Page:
>> cnn always first with the news. it couldn't come at a better time for the british retailers to have the duchess of cambridge becoming such a fashion icon. if you want to comment on that or any of the stories on the show, get in touch with our facebook page. you can find us at facebook.com/cnnwbt. mark zuckerberg is hungry for more. he won't be making many friends in the animal kingdom after saying he will only eat what he kills. on may 4 tth zuckerberg told hi friends the following "i just killed a pig and goat." now, being a millionaire, you would think he might want to stick to the choice cuts, but zuckerberg is vowing to scoff
the lot. he is increasing the size of his prey, also. zuckerberg probably won't follow the godaddy boss who was put down for killing an elephant. zuckerberg saying i see what the process is. i don't know, almost more politically correct. >> there's been a lot of that in the uk, too, with celebrity chefs raising their own animals, and then if you butcher them you know what the process is and you have a more direct link to what you put inside your mouth. i'm no vegetarian, but i find those kind of comments slightly unpalatable. >> indeed. i must admit, it might take a
while before i start bringing out the kitchen knife forever the animals that i'm going to be consuming. any way, it's an interesting topic of conversation if you want to talk about it. that's it for this edition of "world business today." i'm andrew stevens in hong kong. >> i'm nina dos santos. "marketplace middle east" is next.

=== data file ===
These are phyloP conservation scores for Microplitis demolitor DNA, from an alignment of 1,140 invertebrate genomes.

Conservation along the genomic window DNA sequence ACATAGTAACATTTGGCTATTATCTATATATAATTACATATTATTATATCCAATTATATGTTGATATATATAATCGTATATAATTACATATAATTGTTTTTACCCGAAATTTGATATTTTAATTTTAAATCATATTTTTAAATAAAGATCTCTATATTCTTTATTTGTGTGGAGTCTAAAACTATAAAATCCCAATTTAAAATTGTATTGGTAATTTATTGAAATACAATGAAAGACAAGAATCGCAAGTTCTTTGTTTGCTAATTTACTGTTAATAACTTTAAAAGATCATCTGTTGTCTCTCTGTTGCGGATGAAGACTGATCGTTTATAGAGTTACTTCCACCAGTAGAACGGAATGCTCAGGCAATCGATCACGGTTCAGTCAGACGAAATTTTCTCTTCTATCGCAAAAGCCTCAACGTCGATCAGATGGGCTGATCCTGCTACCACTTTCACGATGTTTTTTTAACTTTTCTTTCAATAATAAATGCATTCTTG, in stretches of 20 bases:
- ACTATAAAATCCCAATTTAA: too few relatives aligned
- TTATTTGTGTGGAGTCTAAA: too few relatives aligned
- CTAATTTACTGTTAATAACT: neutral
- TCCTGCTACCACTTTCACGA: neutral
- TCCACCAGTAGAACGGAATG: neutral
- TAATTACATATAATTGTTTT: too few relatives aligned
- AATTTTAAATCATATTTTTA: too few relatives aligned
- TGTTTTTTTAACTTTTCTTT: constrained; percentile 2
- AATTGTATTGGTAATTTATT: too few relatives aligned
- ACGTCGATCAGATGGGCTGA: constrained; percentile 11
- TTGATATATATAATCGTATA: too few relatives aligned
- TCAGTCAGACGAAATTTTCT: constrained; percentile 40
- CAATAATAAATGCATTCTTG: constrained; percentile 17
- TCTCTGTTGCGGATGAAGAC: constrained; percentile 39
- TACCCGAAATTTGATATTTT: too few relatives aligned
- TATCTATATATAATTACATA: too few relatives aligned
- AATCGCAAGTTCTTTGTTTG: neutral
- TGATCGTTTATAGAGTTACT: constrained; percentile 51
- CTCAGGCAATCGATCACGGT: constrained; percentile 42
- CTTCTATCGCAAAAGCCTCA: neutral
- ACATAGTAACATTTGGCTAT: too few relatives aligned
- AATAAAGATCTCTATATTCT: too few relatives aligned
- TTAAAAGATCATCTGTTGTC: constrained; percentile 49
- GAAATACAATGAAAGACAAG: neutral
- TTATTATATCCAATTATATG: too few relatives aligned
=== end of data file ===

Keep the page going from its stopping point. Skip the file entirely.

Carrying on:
defterio . this week on "marketplace middle east" g-8 leaders gather in france to put forth a package for the middle east. and how tunisia's youth is coping six months after the first uprising. and tunisia's prime minister talks to us about the challenges facing the new tunisia. g-8 leaders met in deauville,
france outlining support for regional governments in transition. topping the list, the most populous, egypt and one of the smallest, tunisia. all totaled the world bank and the international monetary fund will earmark up to $6 billion. 4.5 billion for egypt, the remaining 1.5 billion for tunisia. >> we have got a transition government in both egypt and tunisia, that adds to the challenge. the governments have to be able to own the process, we are working with them along with other development banks and the imf, but we also have to build in flexibility for questions for the future. >> the package follows a plan revealed last week by u.s. president president obama which combines debt relief and near-term loans. i asked former white house adviser, laura tyson if the gulf states should partner with the g-8 in the relief effort. >> this is a great opportunity for the countries in the region with significant surpluses, who
also have embraced economic reform and development and modernization to really work together with other members of the g-20 to come up with a package to support modernization and economic reform and development in these newly emerging democracies. >> isn't there a danger if you don't move fast enough and peep have expectations of a transition that goes smoothly and it falls flat on its feet? >> there's a huge amount of economic frustration, large amounts of poverty, large amounts of disappointed futures. now a huge expectation that the transition will lead to success and of course the process itself has made it more difficult. that is the instability created by the transitions actually has discouraged tourism as we all know, a major source of economic livelihood and prosperity for